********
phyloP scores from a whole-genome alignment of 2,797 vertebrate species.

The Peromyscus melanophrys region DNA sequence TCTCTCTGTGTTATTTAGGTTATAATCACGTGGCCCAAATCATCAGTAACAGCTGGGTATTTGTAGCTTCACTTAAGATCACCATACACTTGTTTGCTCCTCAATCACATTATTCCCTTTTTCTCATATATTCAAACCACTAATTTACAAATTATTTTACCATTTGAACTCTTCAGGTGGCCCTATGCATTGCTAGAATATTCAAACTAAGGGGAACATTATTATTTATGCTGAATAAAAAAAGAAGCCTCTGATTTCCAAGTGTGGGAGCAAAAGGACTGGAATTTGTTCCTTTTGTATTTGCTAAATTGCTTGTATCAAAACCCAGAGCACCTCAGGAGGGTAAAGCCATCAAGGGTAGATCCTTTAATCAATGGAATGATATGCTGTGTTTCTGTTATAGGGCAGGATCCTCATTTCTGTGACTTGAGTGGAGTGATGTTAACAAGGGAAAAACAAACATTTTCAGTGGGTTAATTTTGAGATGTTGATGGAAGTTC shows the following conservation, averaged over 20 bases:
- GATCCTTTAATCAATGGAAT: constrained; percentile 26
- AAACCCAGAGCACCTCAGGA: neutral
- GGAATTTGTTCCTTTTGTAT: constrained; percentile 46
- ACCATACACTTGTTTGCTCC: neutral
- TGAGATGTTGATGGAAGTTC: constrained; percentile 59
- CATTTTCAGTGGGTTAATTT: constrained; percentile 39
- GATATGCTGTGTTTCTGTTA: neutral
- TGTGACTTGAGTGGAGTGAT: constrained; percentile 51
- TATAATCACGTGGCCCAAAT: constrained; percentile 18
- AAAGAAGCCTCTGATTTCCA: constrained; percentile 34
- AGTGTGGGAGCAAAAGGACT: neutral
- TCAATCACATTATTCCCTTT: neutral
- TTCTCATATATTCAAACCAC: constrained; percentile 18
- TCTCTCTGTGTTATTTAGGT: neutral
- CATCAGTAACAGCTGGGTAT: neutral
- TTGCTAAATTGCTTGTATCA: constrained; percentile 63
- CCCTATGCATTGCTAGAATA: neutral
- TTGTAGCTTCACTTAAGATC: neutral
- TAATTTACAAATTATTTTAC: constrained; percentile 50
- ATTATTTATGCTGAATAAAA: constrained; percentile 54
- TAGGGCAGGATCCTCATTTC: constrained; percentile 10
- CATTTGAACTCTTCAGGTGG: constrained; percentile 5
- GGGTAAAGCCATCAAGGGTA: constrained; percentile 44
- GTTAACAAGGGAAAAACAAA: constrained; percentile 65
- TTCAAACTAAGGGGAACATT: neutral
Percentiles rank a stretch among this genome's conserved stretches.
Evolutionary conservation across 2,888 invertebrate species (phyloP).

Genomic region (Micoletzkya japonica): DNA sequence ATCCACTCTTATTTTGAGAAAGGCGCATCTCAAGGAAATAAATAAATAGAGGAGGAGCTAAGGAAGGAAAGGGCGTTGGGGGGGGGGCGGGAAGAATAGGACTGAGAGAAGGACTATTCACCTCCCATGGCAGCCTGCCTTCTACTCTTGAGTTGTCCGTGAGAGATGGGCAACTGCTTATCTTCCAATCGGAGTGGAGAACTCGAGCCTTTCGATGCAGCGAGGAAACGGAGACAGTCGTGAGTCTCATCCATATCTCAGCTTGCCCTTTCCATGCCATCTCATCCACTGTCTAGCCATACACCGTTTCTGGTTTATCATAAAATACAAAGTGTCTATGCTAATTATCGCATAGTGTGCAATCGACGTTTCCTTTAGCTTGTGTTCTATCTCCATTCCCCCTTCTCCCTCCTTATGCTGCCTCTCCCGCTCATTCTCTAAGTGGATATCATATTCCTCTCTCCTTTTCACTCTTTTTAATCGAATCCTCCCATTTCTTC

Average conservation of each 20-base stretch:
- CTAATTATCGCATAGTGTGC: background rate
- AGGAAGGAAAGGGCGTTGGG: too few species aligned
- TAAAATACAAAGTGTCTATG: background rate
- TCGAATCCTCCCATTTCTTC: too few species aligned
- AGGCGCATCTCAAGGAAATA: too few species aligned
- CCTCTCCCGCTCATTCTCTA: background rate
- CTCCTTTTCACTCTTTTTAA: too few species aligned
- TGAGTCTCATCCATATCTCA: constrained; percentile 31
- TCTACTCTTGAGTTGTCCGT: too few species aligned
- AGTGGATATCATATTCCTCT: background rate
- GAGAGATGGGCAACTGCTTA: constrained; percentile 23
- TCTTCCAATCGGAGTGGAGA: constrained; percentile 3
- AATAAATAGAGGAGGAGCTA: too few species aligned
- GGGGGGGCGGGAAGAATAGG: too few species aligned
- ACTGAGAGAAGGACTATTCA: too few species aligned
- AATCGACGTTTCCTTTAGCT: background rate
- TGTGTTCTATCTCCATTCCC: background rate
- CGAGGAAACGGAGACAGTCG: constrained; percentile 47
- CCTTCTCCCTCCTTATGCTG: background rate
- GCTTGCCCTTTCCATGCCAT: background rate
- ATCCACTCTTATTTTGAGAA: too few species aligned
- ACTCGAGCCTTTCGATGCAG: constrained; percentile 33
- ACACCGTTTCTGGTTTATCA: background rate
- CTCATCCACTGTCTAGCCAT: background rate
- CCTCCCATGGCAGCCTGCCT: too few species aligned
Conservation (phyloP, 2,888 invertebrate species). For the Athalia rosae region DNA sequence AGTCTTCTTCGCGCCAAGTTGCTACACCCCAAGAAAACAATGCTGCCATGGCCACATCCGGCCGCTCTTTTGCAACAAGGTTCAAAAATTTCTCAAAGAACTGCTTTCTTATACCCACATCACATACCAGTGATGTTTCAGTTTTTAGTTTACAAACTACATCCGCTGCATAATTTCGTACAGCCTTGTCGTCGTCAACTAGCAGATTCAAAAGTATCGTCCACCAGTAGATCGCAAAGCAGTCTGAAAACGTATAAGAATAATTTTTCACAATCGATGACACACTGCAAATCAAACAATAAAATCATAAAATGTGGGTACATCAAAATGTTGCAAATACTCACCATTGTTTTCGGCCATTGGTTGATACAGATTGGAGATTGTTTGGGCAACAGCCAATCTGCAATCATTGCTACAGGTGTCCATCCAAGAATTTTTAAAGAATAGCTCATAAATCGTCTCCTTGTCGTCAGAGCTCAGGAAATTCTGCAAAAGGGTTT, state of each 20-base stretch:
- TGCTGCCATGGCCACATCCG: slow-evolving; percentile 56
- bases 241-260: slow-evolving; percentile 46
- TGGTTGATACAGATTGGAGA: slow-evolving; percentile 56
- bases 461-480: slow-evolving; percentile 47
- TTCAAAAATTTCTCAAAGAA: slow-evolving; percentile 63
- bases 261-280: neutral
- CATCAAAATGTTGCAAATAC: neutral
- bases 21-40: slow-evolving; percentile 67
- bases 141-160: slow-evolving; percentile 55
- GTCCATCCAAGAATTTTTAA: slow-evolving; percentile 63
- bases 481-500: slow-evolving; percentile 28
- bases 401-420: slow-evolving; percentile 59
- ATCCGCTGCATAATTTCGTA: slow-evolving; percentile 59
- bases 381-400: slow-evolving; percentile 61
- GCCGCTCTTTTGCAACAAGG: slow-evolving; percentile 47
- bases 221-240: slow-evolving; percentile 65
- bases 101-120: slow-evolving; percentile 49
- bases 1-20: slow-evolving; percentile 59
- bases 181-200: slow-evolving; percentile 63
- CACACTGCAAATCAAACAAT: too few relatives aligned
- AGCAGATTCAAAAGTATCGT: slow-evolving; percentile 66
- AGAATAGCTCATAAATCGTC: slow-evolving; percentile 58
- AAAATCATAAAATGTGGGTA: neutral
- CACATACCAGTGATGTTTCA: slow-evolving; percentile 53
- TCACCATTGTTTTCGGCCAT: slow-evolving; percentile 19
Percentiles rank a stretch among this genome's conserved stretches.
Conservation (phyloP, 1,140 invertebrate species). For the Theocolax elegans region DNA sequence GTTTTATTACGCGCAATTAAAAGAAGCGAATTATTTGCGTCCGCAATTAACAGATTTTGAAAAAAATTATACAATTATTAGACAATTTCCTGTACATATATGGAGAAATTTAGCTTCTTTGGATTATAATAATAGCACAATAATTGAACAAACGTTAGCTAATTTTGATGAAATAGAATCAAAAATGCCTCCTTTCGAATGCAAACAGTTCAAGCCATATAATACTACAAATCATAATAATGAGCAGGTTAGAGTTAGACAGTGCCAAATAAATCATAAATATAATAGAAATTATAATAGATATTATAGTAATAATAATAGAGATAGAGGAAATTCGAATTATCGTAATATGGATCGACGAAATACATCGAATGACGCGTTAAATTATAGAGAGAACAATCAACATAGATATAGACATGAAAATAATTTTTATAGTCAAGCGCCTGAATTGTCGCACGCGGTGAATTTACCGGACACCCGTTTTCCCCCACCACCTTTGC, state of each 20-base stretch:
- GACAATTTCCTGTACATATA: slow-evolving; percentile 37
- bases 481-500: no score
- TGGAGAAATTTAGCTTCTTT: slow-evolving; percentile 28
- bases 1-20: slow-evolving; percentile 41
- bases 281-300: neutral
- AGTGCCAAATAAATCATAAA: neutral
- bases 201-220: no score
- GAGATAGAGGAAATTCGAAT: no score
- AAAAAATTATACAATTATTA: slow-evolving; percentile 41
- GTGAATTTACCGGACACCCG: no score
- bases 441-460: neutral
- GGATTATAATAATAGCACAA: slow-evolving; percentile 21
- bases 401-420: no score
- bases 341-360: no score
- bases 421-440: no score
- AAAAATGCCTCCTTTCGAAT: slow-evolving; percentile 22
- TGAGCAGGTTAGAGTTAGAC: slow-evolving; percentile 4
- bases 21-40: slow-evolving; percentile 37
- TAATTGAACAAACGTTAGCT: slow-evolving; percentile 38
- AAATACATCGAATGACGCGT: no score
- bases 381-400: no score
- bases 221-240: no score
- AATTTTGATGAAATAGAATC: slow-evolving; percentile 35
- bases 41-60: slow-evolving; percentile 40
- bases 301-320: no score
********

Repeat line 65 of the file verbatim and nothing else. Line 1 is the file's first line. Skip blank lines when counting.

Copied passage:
- bases 21-40: slow-evolving; percentile 67